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Supreme Court Exempts Automobile Service Advisors from Overtime, Rejects ‘Narrow Construction’ Principle under FLSA

After years of litigation, this week the Supreme Court concluded that service advisors who work in an automobile dealership are exempt from overtime under the FLSA.  Much more profoundly, the Court unequivocally rejected the principle, a longstanding bane to employers, that FLSA exemptions should be “narrowly construed” due to the Act’s status as a “remedial” … Continue Reading

Wisconsin Legislature Preempts Local Enactment of Wage and Hour Regulations

Joining more than two dozen other states that have barred local enactment of minimum wage or other employment laws, on March 22, 2018 the Wisconsin legislature passed Assembly Bill 748, intended to promote statewide uniformity in the regulation of employment practices. AB 748 prevents local governments and municipalities from enacting and enforcing their own ordinances … Continue Reading

California Supreme Court Adopts State Agency Formula for Calculating Overtime Value of Flat-Sum Bonus, Rejecting Federal View

The California Supreme Court has held that, under state law, when an employee earns a flat-sum bonus during a pay period, the overtime pay rate will be calculated using the actual number of non-overtime hours worked by the employee during the pay period. Alvarado v. Dart Container Corp., 2018 Cal. LEXIS 1123 (Cal. Mar. 5, … Continue Reading

Pennsylvania Governor Seeks to Expand Overtime Pay to Currently Exempt Employees

Frustrated by years of unsuccessful efforts to raise the minimum wage through the state’s Republican-controlled legislature, and in response to the recent federal court invalidation of the Obama-era DOL’s rule that would have doubled the minimum salary requirement for the executive, administrative and professional exemptions (i.e. the “white collar” exemptions) under the FLSA, Pennsylvania Governor … Continue Reading

Supreme Court (Re)hears Oral Argument on Application of Automobile Dealer Exemption to Service Advisors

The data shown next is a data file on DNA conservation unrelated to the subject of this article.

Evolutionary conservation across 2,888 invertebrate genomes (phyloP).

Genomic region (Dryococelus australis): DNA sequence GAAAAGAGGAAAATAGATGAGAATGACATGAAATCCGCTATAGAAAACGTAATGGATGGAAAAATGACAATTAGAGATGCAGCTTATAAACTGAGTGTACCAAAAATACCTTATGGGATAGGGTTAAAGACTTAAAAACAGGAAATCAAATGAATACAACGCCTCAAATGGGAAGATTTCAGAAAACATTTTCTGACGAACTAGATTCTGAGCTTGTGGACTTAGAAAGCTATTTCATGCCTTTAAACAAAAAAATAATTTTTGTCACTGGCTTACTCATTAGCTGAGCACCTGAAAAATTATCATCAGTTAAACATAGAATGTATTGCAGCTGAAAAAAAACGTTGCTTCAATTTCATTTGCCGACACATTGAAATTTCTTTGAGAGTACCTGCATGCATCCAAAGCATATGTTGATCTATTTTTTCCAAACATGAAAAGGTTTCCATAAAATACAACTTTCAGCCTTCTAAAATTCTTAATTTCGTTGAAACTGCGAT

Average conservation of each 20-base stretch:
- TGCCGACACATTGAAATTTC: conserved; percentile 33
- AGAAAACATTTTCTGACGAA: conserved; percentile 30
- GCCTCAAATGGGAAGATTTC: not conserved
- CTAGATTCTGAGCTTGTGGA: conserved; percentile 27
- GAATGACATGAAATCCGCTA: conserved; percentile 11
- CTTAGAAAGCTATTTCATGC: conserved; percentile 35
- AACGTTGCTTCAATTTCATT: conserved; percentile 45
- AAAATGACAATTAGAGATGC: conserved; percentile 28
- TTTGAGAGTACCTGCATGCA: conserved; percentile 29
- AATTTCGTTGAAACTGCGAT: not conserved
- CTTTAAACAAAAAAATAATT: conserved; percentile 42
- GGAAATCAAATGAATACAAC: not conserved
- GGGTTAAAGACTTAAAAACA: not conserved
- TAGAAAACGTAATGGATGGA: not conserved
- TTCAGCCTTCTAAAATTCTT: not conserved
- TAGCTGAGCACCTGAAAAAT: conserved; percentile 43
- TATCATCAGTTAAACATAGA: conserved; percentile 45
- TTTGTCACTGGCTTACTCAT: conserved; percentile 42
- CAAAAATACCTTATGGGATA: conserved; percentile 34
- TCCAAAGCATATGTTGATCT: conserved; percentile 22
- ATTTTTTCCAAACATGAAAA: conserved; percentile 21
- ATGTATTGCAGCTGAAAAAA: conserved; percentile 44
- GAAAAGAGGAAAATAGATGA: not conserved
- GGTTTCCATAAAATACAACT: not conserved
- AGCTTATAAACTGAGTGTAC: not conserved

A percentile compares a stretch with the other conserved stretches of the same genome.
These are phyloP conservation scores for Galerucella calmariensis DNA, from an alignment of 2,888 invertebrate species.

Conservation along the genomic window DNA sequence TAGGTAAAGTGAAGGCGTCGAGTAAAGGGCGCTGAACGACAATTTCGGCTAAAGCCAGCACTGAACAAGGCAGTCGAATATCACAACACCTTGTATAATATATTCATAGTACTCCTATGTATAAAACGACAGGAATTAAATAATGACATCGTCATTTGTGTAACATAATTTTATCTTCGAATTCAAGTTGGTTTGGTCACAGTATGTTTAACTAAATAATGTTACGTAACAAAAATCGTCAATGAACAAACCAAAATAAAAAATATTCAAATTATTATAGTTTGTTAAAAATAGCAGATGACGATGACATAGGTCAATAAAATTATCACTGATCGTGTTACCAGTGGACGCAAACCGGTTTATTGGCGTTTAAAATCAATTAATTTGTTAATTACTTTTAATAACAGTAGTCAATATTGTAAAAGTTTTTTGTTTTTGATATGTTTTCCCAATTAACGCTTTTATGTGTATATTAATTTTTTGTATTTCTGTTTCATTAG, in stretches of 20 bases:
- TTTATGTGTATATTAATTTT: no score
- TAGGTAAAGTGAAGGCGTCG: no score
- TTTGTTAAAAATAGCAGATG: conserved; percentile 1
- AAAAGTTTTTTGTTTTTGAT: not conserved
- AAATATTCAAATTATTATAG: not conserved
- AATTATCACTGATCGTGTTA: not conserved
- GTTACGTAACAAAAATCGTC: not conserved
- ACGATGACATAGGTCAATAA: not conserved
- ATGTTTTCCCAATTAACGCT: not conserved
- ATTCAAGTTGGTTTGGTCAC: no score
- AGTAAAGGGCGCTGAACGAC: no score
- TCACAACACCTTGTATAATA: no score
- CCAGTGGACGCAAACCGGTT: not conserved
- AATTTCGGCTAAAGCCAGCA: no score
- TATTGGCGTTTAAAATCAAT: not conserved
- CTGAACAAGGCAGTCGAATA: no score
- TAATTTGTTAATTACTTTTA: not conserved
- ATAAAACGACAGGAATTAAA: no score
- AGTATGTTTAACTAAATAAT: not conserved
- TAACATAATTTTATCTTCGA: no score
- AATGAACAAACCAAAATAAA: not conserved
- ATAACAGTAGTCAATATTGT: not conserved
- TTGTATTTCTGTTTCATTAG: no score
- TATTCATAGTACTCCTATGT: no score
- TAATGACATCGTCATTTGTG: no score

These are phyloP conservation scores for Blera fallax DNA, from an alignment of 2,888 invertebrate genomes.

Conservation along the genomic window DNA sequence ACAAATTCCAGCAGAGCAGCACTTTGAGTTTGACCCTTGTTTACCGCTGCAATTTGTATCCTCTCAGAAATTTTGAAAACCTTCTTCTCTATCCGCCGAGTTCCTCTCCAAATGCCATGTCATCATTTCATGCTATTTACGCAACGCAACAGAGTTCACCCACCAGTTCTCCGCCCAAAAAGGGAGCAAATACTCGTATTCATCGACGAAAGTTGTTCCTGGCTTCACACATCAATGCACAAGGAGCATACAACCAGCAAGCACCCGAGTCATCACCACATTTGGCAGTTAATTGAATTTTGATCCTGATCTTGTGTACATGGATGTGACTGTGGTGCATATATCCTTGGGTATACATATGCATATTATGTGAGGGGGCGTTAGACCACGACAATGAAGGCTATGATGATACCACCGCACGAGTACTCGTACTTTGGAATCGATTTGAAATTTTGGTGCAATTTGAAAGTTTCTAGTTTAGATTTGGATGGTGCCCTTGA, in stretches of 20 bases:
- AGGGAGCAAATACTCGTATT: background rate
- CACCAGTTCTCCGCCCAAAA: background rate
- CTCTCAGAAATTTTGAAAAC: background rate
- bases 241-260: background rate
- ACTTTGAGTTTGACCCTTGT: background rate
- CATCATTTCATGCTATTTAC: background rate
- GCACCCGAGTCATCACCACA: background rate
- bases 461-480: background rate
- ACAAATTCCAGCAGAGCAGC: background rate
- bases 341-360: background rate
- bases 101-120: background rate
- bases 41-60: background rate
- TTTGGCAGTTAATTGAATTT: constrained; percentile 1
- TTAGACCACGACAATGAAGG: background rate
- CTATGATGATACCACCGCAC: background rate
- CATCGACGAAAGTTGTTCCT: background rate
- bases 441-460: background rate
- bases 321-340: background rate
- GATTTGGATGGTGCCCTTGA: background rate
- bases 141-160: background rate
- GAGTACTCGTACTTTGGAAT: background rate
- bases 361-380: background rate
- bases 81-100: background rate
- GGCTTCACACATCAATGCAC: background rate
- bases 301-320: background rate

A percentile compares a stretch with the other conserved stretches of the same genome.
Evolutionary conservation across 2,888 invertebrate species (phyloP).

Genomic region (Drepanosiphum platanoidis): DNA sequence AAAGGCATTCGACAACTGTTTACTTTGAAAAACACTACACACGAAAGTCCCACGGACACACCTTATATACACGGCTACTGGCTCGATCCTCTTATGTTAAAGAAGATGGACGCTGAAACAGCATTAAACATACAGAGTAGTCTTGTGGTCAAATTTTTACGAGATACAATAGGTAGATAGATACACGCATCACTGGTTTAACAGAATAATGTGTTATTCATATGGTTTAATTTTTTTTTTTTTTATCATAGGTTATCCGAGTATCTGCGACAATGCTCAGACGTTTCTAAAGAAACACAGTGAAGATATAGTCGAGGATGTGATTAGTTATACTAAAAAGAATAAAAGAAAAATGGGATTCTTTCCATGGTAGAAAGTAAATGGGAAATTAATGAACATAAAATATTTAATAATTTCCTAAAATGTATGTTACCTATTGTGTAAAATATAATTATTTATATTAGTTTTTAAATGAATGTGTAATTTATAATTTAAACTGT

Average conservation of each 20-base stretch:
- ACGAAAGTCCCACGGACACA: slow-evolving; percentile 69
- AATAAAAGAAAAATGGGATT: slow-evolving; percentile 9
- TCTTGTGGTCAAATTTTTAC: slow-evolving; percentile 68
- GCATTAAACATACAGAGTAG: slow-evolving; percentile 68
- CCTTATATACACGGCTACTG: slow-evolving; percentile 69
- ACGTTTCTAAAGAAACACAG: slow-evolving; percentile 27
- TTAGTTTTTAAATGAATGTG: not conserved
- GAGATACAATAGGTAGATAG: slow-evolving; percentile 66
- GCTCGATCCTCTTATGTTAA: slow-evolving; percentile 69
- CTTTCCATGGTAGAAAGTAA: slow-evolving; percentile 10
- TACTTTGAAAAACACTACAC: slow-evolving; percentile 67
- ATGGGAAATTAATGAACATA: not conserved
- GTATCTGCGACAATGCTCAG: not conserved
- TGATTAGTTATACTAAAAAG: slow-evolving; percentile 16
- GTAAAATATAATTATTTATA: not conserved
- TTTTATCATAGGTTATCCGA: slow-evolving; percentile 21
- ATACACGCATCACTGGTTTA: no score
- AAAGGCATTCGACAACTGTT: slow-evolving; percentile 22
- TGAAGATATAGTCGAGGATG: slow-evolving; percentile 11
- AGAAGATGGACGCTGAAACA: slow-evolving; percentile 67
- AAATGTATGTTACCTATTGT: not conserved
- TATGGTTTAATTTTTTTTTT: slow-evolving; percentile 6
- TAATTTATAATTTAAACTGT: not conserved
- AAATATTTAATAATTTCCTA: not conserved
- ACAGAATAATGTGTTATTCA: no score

Last week the Supreme Court heard – for the second time – oral argument in Encino Motorcars, LLC v. Navarro.  At issue is whether “service advisors” at dealerships are covered by what’s known as the “automobile dealer” exemption set forth in Section 213(b)(10)(A) of the FLSA.  That exemption excludes from overtime any “salesman, partsman, or … Continue Reading

It’s Cut and Dry: Ninth Circuit Adopts “Primary Beneficiary” Analysis, Concludes Cosmetology and Hair Design Students Were Interns, Not Employees

Former students at a cosmetology and hair design school with locations in California and Nevada were interns and not employees entitled to wages under the FLSA or state law, the Ninth Circuit has held.  Benjamin v. B&H Education, 2017 U.S. App. LEXIS 25672 (9th Cir. Dec. 19, 2017).  In so concluding, the Ninth Circuit adopted … Continue Reading

Governor Cuomo Contemplating Elimination of Tip Credit

Employers in New York currently are permitted to pay tipped workers a direct cash wage that is below the State minimum wage and take a “credit” for some of the tips received by employees to satisfy the difference between the cash wage paid and the full minimum wage.  For example, in New York City beginning … Continue Reading

California to Hold Direct Contractors Jointly Liable for Subcontractor’s Unpaid Wages and Fringe Benefits

Beginning with contracts entered into on or after January 1, 2018, direct (general) contractors in California will be held jointly liable for their subcontractors’ unpaid employee wages, fringe benefit or other benefit payments or contributions under Assembly Bill 1701, signed into law by Governor Jerry Brown on October 14th. This joint liability requirement is codified … Continue Reading

New York Department of Labor Issues Emergency Minimum Wage Regulations Regarding Home Healthcare Attendants, Controverting Recent Appellate Court Rulings

Citing the need “to preserve the status quo, prevent the collapse of the home healthcare industry, and avoid institutionalizing patients who could be cared for at home,” the New York Department of Labor (NYDOL) has issued emergency regulations to ensure consistency with longstanding opinion letters issued by the Department and to clarify that time spent … Continue Reading

Here’s a Tip, Minnesota: Discharging Employees for Refusing to Share Gratuities is Prohibited

Discharging an employee for refusing to share tips is illegal under the Minnesota Fair Labor Standards Act (MFLSA), according to the Supreme Court of Minnesota.  Burt v. Rackner, Inc., 2017 Minn. LEXIS 629 (Minn. Oct. 11, 2017).  In Burt the plaintiff, who was employed as a bartender, was told that he needed to give more … Continue Reading

Waiting Without Pay for Nike’s Pre-Exit Bag Inspection? Just Do It – Maybe, or at Least Until the California Supreme Court Weighs In